In the spirit of Orthodox hermeneutics, this post has not aimed for a definitive account of what an anthropology of Orthodoxy might become. I have attempted to pick up some threads that other anthropologists have begun to lay down, and to argue that an anthropology of Orthodox should be, again in Orthodox style, both autonomous and integrated into something larger (or, indeed, in several larger wholes). I apologise to any whose work I have unjustly missed, and I would ask patience in letting this short piece stand as a token towards more extensive review work that is clearly due.

I have tried to avoid the terms ‘immanence’ and ‘transcendence’ in this piece, not because I question their use, but in wariness of pre-determining one of the major subjects of inquiry: how do people work and live with things of this world and the things that are, in one way or another, not? What do politics and territory have to do with truth, light, and beauty? Orthodox Christianities are not alone in dealing with these questions – just the opposite – but their approaches and solutions are interesting, important, and understudied. Which is good reason to get to work.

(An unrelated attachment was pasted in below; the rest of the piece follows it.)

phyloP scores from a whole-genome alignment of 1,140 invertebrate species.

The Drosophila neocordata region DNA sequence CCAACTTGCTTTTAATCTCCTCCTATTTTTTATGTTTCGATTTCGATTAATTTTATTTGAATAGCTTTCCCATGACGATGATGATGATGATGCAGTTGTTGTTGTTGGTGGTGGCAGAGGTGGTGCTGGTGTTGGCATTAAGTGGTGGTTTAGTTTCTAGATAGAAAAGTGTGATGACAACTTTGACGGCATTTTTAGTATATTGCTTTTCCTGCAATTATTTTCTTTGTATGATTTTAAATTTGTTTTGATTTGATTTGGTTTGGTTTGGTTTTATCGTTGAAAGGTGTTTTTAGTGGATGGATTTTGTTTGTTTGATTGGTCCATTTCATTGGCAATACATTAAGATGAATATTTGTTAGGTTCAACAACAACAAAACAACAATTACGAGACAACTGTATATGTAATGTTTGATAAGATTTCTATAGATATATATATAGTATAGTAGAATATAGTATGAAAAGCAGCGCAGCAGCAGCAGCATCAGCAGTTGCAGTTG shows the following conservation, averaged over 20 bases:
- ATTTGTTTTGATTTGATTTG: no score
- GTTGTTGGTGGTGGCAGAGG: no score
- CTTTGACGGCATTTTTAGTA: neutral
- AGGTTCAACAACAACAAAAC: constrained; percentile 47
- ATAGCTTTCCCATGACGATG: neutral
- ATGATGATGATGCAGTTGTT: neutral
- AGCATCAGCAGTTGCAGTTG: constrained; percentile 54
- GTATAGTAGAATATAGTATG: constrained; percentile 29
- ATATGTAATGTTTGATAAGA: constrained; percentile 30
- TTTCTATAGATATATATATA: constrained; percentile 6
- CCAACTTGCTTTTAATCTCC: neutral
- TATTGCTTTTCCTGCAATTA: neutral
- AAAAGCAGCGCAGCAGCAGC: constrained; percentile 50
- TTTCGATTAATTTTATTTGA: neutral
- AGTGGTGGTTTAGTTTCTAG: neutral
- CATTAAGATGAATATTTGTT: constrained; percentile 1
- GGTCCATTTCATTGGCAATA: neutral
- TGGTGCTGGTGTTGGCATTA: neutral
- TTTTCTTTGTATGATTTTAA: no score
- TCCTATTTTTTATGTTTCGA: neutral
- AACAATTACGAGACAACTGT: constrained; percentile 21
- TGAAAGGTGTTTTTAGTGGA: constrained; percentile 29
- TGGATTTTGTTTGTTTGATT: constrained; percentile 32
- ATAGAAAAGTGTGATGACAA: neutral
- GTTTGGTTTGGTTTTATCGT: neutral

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[1] This is much less the case in, for example, China or Japan, where quite different conditions apply (but not completely; see Cao 2010 and Hu, this blog).